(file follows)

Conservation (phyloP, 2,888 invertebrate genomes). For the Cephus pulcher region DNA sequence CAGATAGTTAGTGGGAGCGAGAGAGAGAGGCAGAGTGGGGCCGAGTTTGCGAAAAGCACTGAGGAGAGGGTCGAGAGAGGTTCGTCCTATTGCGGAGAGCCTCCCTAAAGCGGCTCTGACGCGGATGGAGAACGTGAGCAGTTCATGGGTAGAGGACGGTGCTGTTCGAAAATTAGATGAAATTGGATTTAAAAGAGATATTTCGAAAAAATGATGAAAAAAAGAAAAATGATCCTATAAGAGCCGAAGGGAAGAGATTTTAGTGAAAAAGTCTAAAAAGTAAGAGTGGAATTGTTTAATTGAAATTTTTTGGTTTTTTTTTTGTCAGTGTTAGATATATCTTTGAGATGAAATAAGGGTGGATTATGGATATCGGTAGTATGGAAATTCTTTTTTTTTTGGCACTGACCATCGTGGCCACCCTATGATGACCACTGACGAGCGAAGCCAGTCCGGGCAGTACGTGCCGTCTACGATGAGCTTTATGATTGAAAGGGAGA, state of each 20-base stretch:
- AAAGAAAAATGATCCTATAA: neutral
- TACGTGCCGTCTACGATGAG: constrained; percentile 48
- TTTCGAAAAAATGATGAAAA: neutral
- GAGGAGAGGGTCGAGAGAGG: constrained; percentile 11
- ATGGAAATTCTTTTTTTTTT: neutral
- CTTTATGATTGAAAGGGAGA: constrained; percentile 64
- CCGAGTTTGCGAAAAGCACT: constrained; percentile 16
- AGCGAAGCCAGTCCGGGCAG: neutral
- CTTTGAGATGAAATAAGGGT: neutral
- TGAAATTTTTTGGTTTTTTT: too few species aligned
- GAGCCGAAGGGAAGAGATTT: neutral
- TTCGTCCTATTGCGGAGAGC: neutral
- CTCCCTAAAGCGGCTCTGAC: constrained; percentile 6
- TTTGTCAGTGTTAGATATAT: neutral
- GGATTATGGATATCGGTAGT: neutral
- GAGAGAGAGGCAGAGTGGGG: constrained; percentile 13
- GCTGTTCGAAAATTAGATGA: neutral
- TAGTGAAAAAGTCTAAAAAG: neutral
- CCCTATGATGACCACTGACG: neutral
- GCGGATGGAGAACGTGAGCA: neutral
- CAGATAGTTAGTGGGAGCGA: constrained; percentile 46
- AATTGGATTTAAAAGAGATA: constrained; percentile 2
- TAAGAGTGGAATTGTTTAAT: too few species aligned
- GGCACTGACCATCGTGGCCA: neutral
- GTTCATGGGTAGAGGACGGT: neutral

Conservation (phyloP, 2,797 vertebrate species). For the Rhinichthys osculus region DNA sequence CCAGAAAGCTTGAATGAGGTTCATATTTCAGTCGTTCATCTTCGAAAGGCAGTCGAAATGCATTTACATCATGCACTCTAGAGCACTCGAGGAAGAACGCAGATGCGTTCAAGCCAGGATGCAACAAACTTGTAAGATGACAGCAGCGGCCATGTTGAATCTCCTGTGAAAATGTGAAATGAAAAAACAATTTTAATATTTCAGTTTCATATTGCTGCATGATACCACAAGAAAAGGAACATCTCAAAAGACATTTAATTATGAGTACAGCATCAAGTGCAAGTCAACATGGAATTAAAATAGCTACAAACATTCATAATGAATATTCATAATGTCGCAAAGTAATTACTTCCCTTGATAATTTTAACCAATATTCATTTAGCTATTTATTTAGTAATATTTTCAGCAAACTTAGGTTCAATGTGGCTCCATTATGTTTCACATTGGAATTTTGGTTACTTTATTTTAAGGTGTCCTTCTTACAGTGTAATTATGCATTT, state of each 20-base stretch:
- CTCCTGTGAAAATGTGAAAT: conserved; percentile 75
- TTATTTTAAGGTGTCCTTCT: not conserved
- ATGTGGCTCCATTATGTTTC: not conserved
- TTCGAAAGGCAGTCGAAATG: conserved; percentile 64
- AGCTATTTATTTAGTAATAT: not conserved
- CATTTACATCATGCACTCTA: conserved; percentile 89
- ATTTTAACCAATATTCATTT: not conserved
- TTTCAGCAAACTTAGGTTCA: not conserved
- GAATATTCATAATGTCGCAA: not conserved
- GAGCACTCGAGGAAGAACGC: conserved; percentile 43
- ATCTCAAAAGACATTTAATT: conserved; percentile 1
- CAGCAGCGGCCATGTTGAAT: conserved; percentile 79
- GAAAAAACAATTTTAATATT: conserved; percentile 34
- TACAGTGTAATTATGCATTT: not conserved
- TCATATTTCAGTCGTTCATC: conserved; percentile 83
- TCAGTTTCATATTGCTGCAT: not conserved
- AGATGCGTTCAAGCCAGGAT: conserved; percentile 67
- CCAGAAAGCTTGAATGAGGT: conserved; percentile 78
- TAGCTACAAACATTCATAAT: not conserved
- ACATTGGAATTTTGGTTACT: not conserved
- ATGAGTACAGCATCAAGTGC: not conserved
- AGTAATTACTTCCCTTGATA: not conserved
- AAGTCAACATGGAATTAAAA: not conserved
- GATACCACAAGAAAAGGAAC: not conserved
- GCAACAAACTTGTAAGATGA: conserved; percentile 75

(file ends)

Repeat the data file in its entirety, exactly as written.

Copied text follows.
Conservation (phyloP, 2,888 invertebrate genomes). For the Cephus pulcher region DNA sequence CAGATAGTTAGTGGGAGCGAGAGAGAGAGGCAGAGTGGGGCCGAGTTTGCGAAAAGCACTGAGGAGAGGGTCGAGAGAGGTTCGTCCTATTGCGGAGAGCCTCCCTAAAGCGGCTCTGACGCGGATGGAGAACGTGAGCAGTTCATGGGTAGAGGACGGTGCTGTTCGAAAATTAGATGAAATTGGATTTAAAAGAGATATTTCGAAAAAATGATGAAAAAAAGAAAAATGATCCTATAAGAGCCGAAGGGAAGAGATTTTAGTGAAAAAGTCTAAAAAGTAAGAGTGGAATTGTTTAATTGAAATTTTTTGGTTTTTTTTTTGTCAGTGTTAGATATATCTTTGAGATGAAATAAGGGTGGATTATGGATATCGGTAGTATGGAAATTCTTTTTTTTTTGGCACTGACCATCGTGGCCACCCTATGATGACCACTGACGAGCGAAGCCAGTCCGGGCAGTACGTGCCGTCTACGATGAGCTTTATGATTGAAAGGGAGA, state of each 20-base stretch:
- AAAGAAAAATGATCCTATAA: neutral
- TACGTGCCGTCTACGATGAG: constrained; percentile 48
- TTTCGAAAAAATGATGAAAA: neutral
- GAGGAGAGGGTCGAGAGAGG: constrained; percentile 11
- ATGGAAATTCTTTTTTTTTT: neutral
- CTTTATGATTGAAAGGGAGA: constrained; percentile 64
- CCGAGTTTGCGAAAAGCACT: constrained; percentile 16
- AGCGAAGCCAGTCCGGGCAG: neutral
- CTTTGAGATGAAATAAGGGT: neutral
- TGAAATTTTTTGGTTTTTTT: too few species aligned
- GAGCCGAAGGGAAGAGATTT: neutral
- TTCGTCCTATTGCGGAGAGC: neutral
- CTCCCTAAAGCGGCTCTGAC: constrained; percentile 6
- TTTGTCAGTGTTAGATATAT: neutral
- GGATTATGGATATCGGTAGT: neutral
- GAGAGAGAGGCAGAGTGGGG: constrained; percentile 13
- GCTGTTCGAAAATTAGATGA: neutral
- TAGTGAAAAAGTCTAAAAAG: neutral
- CCCTATGATGACCACTGACG: neutral
- GCGGATGGAGAACGTGAGCA: neutral
- CAGATAGTTAGTGGGAGCGA: constrained; percentile 46
- AATTGGATTTAAAAGAGATA: constrained; percentile 2
- TAAGAGTGGAATTGTTTAAT: too few species aligned
- GGCACTGACCATCGTGGCCA: neutral
- GTTCATGGGTAGAGGACGGT: neutral

Conservation (phyloP, 2,797 vertebrate species). For the Rhinichthys osculus region DNA sequence CCAGAAAGCTTGAATGAGGTTCATATTTCAGTCGTTCATCTTCGAAAGGCAGTCGAAATGCATTTACATCATGCACTCTAGAGCACTCGAGGAAGAACGCAGATGCGTTCAAGCCAGGATGCAACAAACTTGTAAGATGACAGCAGCGGCCATGTTGAATCTCCTGTGAAAATGTGAAATGAAAAAACAATTTTAATATTTCAGTTTCATATTGCTGCATGATACCACAAGAAAAGGAACATCTCAAAAGACATTTAATTATGAGTACAGCATCAAGTGCAAGTCAACATGGAATTAAAATAGCTACAAACATTCATAATGAATATTCATAATGTCGCAAAGTAATTACTTCCCTTGATAATTTTAACCAATATTCATTTAGCTATTTATTTAGTAATATTTTCAGCAAACTTAGGTTCAATGTGGCTCCATTATGTTTCACATTGGAATTTTGGTTACTTTATTTTAAGGTGTCCTTCTTACAGTGTAATTATGCATTT, state of each 20-base stretch:
- CTCCTGTGAAAATGTGAAAT: conserved; percentile 75
- TTATTTTAAGGTGTCCTTCT: not conserved
- ATGTGGCTCCATTATGTTTC: not conserved
- TTCGAAAGGCAGTCGAAATG: conserved; percentile 64
- AGCTATTTATTTAGTAATAT: not conserved
- CATTTACATCATGCACTCTA: conserved; percentile 89
- ATTTTAACCAATATTCATTT: not conserved
- TTTCAGCAAACTTAGGTTCA: not conserved
- GAATATTCATAATGTCGCAA: not conserved
- GAGCACTCGAGGAAGAACGC: conserved; percentile 43
- ATCTCAAAAGACATTTAATT: conserved; percentile 1
- CAGCAGCGGCCATGTTGAAT: conserved; percentile 79
- GAAAAAACAATTTTAATATT: conserved; percentile 34
- TACAGTGTAATTATGCATTT: not conserved
- TCATATTTCAGTCGTTCATC: conserved; percentile 83
- TCAGTTTCATATTGCTGCAT: not conserved
- AGATGCGTTCAAGCCAGGAT: conserved; percentile 67
- CCAGAAAGCTTGAATGAGGT: conserved; percentile 78
- TAGCTACAAACATTCATAAT: not conserved
- ACATTGGAATTTTGGTTACT: not conserved
- ATGAGTACAGCATCAAGTGC: not conserved
- AGTAATTACTTCCCTTGATA: not conserved
- AAGTCAACATGGAATTAAAA: not conserved
- GATACCACAAGAAAAGGAAC: not conserved
- GCAACAAACTTGTAAGATGA: conserved; percentile 75